By Aisha Hassan on June 9th, 2021
Written in the stones
For Karista Krishna, color is at the heart of the matter: Sri Lankan blue topaz resembles a sunlit sky, Canadian prasiolite reflects the Northern Lights, and Nigerian aquamarines remind her of the Olympian god Poseidon. “Everything depends on the stone because the stone is the star,” Karista, founder of Argent Studio 925, says.
Karista was born and raised in Bali but both her parents are Javanese. Growing up, toys weren’t allowed but books and fables, as well as trips to ancient landmarks — like Java’s Borobudur — were. Karista’s ensuing love of myth and travel still influences Argent Studio 925 to this day. The Aurora Ring is inspired by the magnificence of the Aurora Borealis during the Spring Equinox, for example, while the idea for the Celleste Ring and Celleste Earrings first took hold after a trip to Sydney.
“It was such a bright day, and everything like the Sydney Opera House and the water and the sky, was just blue blue blue...I had to make it into jewelry,” Karista says. And beyond selecting the perfect stone, she’s also mindful about what the handmade jewelry should evoke before she begins to design. “I’m very visual so I imagine the color first, so it goes from the eyes, down to the heart, down to the feelings, and then I start sketching.”
A family affair
“I work with an amazing team of artisans,” Karista says. These artisans learned their skills from generations of craftspeople before them, and those ancestors have often worked with Karista’s great grandfather. “He was the court jeweler for the Javanese sultanate,” Karista explains, and she reached out to his contacts when she started her own brand. “Their sons and grandsons are still doing jewelry.”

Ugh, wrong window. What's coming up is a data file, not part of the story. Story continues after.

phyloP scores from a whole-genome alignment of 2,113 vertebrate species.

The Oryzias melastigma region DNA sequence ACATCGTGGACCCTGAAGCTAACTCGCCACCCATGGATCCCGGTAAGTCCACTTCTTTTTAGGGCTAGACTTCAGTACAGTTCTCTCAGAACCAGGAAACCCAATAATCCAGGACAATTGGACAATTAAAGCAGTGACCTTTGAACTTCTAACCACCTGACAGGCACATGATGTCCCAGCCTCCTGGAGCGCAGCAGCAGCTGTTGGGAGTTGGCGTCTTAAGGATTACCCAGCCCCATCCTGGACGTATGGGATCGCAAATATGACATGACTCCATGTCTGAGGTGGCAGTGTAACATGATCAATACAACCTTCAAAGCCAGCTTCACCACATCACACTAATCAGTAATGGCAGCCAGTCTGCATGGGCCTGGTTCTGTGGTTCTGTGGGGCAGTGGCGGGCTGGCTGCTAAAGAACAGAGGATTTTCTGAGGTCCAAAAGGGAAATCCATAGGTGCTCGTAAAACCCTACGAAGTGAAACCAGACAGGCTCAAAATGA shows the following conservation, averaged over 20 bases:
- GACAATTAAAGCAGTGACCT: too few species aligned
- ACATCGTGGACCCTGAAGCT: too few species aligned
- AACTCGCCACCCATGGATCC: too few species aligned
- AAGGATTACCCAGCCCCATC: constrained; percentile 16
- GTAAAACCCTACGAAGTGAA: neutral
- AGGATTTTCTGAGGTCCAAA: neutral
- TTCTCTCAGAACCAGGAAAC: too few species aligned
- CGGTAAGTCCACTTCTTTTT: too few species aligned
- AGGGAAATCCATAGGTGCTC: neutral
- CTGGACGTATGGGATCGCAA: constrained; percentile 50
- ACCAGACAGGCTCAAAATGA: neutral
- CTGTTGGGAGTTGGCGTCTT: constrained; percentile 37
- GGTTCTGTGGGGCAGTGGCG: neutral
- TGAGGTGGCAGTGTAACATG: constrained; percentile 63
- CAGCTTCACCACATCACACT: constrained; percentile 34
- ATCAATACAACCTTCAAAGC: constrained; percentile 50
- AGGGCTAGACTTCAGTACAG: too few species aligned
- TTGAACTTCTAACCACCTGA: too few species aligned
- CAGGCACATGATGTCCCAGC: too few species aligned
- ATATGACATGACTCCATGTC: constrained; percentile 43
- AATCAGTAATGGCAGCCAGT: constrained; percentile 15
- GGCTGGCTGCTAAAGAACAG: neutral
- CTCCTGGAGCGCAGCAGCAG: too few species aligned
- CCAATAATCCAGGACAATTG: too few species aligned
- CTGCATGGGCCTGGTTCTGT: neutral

These artisans from across Surakarta and Bali are responsible for Argent Studio 925 pieces and a separate namesake fine jewelry line, Karista Krishna, which can be found in Aman Resorts across Indonesia. Karista, who studied at the Istituto Europeo di Design in Milan and Jewellery Design & Management International School in Singapore, says she learns a lot from her artisans, who advise on everything from specific methods to a material’s value. Their expert craftsmanship is also what makes the smallest details, like the twisted rope effect on the ring shanks, come alive. “It usually takes three weeks for samples,” Karista says, “and it has to be perfect.”
Apart from carefully choosing semi-precious gems, Karista is also selective about how she uses silver and gold. Argent Studio 925 pieces are demi-fine gold vermeil, meaning that they are of higher quality than gold-plated fashion jewelry but are shy of solid gold fine jewelry. Karista chooses Italian Sterling Silver as a base metal because of its malleability and slow pace of tarnishing, and uses a thick coating of 2.5 to 3 microns of gold for each piece to create the right shine and durability. The handmade nature of each piece finishes it off.
“Especially working with raw stones, you cannot mass produce and you need the human hand because every stone is abstract,” Karista says. “If it’s mass produced there’s no feeling, but with handmade jewelry you can see someone actually spent their time working on the piece.” In addition to the manual craftsmanship required, Karista knows that conceptualizing the design is an essential but difficult task too. “There are so many dreams in one human brain and you have to put them on a piece of paper...that’s not easy,” she says.
And yet, creating something exquisite that makes you feel like “you can conquer the day,” Karista says, is worth it. “I get to create beautiful things, I get to touch them and see them and feel them, and that gives me a reason to get up.”
ABOUT THE AUTHOR
Aisha Hassan is a writer, journalist, and co-founder of Dia. Previously, Aisha worked for Quartz in New York and Harper’s Bazaar in Malaysia. Her fiction has been published in international literary magazines. She has a bachelor’s degree in English Language & Literature from the University of Oxford, and a master’s degree from Columbia’s Graduate School of Journalism.